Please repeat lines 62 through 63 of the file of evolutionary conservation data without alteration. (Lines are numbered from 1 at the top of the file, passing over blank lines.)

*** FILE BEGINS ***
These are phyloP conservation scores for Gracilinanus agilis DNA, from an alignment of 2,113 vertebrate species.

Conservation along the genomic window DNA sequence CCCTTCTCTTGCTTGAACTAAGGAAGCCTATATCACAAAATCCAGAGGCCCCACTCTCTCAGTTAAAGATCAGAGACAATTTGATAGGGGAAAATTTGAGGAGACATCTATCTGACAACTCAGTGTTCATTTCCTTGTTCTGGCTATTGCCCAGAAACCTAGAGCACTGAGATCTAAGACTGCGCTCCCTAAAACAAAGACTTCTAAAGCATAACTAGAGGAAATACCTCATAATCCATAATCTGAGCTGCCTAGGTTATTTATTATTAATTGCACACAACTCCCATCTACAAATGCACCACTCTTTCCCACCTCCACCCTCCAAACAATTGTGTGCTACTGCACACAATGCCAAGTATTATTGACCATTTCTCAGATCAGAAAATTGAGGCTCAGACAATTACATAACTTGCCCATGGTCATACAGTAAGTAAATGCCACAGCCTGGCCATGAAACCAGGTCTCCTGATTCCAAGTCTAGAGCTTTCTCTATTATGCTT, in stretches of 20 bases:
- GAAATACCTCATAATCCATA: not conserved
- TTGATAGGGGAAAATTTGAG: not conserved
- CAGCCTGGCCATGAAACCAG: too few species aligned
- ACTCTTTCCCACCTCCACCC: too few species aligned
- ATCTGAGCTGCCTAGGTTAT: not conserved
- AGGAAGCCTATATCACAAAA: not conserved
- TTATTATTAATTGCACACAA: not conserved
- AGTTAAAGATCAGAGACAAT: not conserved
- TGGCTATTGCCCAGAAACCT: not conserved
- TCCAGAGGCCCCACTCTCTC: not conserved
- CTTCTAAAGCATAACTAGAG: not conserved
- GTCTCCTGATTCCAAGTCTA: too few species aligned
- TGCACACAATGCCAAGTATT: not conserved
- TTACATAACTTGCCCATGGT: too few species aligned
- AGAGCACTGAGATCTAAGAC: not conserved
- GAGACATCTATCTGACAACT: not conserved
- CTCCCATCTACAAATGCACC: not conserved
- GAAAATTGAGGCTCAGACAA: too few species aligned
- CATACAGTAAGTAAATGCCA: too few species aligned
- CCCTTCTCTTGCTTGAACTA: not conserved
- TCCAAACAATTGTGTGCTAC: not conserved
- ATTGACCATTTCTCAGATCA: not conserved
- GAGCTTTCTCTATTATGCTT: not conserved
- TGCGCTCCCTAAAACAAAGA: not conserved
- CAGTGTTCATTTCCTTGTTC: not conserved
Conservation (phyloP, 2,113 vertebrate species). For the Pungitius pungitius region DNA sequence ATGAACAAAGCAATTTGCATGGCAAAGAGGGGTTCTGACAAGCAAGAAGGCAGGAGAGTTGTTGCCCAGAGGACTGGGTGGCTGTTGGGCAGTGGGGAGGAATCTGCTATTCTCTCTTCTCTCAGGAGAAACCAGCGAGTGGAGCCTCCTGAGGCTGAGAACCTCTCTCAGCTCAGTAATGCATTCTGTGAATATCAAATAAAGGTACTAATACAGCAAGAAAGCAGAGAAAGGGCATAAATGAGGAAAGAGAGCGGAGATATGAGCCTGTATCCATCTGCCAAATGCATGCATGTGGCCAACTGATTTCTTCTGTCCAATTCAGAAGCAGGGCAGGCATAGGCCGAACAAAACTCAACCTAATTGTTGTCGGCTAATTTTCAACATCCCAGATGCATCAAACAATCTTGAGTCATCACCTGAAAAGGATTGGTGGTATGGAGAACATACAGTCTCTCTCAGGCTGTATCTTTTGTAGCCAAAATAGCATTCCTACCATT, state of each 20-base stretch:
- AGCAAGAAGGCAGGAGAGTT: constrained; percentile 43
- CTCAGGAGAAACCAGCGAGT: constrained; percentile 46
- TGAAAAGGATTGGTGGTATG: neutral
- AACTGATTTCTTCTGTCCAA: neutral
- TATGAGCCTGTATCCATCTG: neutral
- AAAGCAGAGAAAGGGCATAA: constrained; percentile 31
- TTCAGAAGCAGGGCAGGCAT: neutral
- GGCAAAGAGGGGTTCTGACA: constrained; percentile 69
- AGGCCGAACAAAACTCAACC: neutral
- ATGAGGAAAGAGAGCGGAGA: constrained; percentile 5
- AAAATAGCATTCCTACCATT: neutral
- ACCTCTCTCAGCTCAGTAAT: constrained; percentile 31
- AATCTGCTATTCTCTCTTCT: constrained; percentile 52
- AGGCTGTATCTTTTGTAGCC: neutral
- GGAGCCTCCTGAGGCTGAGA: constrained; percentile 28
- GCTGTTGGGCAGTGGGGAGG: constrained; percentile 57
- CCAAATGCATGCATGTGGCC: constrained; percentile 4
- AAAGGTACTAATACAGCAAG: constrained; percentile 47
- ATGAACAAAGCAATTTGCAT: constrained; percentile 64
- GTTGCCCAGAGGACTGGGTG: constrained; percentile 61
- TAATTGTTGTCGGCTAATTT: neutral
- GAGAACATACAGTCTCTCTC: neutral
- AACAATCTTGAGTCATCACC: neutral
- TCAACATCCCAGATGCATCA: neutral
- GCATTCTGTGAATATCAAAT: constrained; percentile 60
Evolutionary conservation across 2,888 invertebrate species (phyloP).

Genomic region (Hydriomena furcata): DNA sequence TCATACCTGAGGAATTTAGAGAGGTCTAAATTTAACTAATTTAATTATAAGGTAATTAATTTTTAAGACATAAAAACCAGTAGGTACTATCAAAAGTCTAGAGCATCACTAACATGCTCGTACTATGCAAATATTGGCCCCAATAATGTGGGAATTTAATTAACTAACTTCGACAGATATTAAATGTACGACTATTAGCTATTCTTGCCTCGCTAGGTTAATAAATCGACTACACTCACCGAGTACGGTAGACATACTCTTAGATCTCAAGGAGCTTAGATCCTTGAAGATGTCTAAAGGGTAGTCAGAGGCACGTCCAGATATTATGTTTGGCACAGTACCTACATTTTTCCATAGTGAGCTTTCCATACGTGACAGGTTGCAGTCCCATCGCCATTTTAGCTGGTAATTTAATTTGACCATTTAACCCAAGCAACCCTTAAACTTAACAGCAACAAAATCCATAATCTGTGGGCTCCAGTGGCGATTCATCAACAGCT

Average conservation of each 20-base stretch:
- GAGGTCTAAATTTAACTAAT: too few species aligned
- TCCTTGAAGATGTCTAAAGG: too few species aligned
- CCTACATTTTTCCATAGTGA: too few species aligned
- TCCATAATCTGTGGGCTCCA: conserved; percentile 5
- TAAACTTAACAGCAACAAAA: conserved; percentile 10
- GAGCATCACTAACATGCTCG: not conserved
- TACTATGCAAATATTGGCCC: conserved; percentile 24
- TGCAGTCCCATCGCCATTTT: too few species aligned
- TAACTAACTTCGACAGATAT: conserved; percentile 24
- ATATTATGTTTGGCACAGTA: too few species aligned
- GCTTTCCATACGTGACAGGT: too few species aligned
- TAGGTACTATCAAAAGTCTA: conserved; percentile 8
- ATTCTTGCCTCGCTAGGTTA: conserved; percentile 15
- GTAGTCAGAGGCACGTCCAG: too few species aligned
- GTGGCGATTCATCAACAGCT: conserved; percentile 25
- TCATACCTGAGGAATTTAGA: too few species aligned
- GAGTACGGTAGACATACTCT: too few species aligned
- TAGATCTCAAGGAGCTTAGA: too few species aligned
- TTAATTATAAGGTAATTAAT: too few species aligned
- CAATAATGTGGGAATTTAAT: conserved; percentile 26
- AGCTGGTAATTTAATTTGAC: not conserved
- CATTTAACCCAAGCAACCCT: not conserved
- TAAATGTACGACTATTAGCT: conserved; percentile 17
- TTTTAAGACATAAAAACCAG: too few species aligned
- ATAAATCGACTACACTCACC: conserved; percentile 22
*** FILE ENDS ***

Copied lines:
- GAGCATCACTAACATGCTCG: not conserved
- TACTATGCAAATATTGGCCC: conserved; percentile 24